I've been using Knockout JS for quite a few years and it's a great that library that 'helps you to create rich, responsive display and editor user interfaces with a clean underlying data model.'[1] However, one thing I really dislike is the use of the data-bind attribute (see Figure 1), for three reasons:

  1. It mixes markup and code - databinding shouldn't be expressed in markup, in my opinion (separation of concerns);
  2. It bloats the markup; and
  3. It can be a laborious task, adding all of the bindings.
<p>First name: <input data-bind="value: firstName" /></p>
<p>Last name: <input data-bind="value: lastName" /></p>
<h2>Hello, <span data-bind="text: fullName"></span>!</h2>
Figure 1

Wouldn't it be easier and cleaner if Knockout JS was able to bind automatically? For example:

<p>First name: <input name="firstName" /></p>
<p>Last name: <input name="lastName" /></p>
<h2>Hello, <span id="fullName"></span>!</h2>
Figure 2

The knockout.unobtrusiveBindingProvider

"knockout.unobtrusiveBindingProvider is an unobtrusive, convention-based binding provider for Knockout JS that enables a clean separation of HTML and Knockout databindings."[2]

How does it work? As Knockout traverses the DOM, the unobtrusiveBindingProvider analyses each HTML element and:

  1. Using the id, name (for <input> or <select> tags) or a class name, attempts to map to a member of the current $data object; and
  2. Based on the HTML element type and the type of the member, determines what binding should be used (see Table 1).
HTML elementMember typeBinding
*Number, Stringtext
*Object, Observablewith
*Array, ObservableArrayforeach
inputNumber, String, Observablevalue
selectObject, Number, String, Observablevalue
selectArray, ObservableArrayselectedOptions
Table 1
  • If the appropriate member isn't found, in the current context, the unobtrusiveBindingProvider will attempt to find one by bubbling up through the parent contexts.
  • Where an element has multiple classes and a member hasn't already been mapped, the unobtrusiveBindingProvider will attempt to map each class until a member has been found.
  • If the target (id, name or class) is hyphonated and a member hasn't already been mapped, then the unobtrusiveBindingProvider will regard this as a path to a member in the object graph and will attempt to navigate through the object graph until it reaches the destination member. However, if any part of the hyphonated target doesn't match a path in the object graph, the mapping will be terminated. If any part of the path is an observable then the parentheses should be omitted.

But what happens if we don't want to use the binding that is mapped in Table 1?

The binding extender

In the scenario where you need to use a different binding the unobtrusiveBindingProvider includes a binding extender (see Figure 3), which will override the mapping.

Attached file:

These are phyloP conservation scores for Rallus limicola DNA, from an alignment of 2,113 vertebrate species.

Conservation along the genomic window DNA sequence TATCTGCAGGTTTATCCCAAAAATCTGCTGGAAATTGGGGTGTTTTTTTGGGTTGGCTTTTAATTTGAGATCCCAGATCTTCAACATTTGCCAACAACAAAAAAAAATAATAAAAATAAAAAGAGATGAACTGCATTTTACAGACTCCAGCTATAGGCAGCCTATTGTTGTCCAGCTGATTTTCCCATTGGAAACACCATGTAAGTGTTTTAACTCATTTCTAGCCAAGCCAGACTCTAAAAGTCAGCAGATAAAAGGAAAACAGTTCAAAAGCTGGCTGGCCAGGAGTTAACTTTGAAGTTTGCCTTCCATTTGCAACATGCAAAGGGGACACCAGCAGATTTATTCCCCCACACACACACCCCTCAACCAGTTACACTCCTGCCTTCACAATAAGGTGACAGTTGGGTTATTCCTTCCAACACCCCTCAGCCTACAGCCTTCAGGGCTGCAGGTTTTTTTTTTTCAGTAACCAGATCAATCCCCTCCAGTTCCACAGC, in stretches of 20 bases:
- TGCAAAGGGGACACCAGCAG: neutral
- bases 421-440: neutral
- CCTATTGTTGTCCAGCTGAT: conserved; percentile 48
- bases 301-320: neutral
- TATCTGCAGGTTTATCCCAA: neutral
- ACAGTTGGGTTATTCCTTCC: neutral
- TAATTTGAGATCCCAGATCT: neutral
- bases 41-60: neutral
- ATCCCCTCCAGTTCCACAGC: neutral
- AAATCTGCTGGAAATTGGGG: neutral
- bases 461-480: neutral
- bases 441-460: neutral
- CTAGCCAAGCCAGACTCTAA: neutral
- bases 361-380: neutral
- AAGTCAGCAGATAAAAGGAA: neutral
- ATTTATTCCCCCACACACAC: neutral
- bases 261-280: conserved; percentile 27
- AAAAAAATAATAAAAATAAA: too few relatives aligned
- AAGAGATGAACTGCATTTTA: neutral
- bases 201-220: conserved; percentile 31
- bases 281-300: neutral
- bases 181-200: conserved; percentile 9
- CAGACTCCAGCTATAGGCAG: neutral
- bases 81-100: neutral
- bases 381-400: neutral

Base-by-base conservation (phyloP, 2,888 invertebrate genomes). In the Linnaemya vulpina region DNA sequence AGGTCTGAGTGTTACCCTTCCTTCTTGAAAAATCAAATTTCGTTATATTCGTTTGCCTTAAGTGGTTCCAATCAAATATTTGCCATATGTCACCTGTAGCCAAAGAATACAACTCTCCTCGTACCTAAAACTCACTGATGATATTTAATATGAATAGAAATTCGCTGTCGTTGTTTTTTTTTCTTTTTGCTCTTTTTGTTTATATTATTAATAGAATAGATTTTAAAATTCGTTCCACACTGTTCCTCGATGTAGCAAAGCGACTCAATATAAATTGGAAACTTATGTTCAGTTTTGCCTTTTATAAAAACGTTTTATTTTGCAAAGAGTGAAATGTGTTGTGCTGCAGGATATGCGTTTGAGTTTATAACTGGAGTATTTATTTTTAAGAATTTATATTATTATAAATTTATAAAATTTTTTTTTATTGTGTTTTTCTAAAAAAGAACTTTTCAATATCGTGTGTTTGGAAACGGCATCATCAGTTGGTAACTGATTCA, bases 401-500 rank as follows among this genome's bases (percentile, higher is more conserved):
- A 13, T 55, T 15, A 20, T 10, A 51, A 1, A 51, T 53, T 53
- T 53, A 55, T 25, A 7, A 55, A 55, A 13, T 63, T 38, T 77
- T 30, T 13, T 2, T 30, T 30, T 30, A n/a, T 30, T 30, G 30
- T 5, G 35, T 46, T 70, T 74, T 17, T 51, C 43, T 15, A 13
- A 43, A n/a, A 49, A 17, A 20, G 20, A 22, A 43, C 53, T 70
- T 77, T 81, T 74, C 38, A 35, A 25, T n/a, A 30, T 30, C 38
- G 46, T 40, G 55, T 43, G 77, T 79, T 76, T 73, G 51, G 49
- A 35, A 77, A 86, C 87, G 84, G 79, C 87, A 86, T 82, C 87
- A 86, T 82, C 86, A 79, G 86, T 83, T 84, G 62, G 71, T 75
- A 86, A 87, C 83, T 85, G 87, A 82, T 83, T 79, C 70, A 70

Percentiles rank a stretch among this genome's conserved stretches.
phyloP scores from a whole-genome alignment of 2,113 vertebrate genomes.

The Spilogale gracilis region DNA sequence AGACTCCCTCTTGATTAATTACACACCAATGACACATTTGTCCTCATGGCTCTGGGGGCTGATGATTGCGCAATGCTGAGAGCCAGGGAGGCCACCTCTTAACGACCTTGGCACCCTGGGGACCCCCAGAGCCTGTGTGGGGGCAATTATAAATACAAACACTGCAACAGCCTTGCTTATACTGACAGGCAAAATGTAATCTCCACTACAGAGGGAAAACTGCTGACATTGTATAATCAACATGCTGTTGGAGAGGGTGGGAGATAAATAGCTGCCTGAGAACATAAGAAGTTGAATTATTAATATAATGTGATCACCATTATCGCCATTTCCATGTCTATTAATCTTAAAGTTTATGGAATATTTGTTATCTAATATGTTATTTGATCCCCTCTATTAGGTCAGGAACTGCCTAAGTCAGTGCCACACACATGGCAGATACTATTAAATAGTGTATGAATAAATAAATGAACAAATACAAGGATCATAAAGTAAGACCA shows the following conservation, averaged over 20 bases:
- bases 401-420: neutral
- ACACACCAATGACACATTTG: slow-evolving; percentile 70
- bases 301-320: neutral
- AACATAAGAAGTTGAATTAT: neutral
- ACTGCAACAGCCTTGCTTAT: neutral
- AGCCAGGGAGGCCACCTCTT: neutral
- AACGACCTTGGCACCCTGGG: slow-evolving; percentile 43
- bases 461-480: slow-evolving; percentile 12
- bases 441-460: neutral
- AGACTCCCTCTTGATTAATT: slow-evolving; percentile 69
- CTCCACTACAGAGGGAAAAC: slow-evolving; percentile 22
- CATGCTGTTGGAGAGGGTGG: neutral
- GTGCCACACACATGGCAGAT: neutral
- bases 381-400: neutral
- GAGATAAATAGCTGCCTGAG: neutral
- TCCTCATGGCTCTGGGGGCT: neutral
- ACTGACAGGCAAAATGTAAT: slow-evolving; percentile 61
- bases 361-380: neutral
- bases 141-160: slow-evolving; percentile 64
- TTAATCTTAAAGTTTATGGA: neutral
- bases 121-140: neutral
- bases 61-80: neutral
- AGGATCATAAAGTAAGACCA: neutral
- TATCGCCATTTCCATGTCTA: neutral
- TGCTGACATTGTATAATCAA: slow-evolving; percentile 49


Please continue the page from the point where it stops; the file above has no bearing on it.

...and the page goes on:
this.firstName = ko.observable("Bob").extend({ binding: "textInput" });
Figure 3

The bindings extender

Quite often we need to declare additional bindings. The unobtrusiveBindingProvider enables this through the use of the bindings extender. For example:

<select name="hairColour"></select>

this.hairColours = ko.observableArray(["Black","Blonde","Brunette","Grey","Red","White"]);
this.hairColour = ko.observable("Blonde").extend({ bindings: "options:hairColours" });
Figure 4

Binding Arrays and Functions

If the member of the model is an array or function then the ko.utils.extend method can be used to add bindings. For example:

<button id="sayHello">Say Hello</button>

this.hairColours = ko.utils.extend([...], { bindings: "attr:{title:'colours'}" });
this.sayHello = ko.utils.extend(function(){...}, { bindings: "enable:firstName() && lastName()" });
Figure 5

The binding of a function can be overridden with an event name. For example:

this.sayHello = ko.utils.extend(function(){...}, { binding: "mouseover" });
Figure 6

The ignore extender

Where the id, name or a class matches a member but the member shouldn't be bound to the view, the unobtrusiveBindingProvider includes an ignore extender. For example:

this.fullName = ko.pureComputed(...).extend({ ignore: true });
Figure 7

The ko.bindings property

Views will often declare bindings that don't map to a member of the model. In this scenario, the unobtrusiveBindingProvider will use a property, on the ko object, called bindings. This should be an object with property names that map to the id or a class of a HTML element. NB: The CSS convention, when a selector comprises multiple words, is to hyphonate the words. Bindings names can be hyphonated, as long as they are surrounded with quotation marks. For example:

ko.bindings = { "say-hello": "click:sayHello" };
Figure 8

Overriding model members

Bindings declared in the ko.bindings object can override bindings declared on a member. To do this the property must be assigned an object, which includes a bindings property and an override property (set to true). For example:

ko.binding = { "say-hello": { bindings: "click:sayGoodbye", override: true } };
Figure 9

The ko.debug property

One of the reasons for the unobtrusiveBindingProvider is to eliminate the data-bind attribute. However, it can be useful to see what the bindings are, during debugging. The ko.debug property allows us to define the conditions under which the data-bind attribute should be added. The ko.debug property is automatically set to true if the hostname is "localhost" or the protocol is "file:" but this can be overridden. For example:

ko.debug = location.hostname === "stevenbey.com";
Figure 10


The unobtrusiveBindingProvider enables you to maintain clean and simple HTML, whilst observing separation of concerns.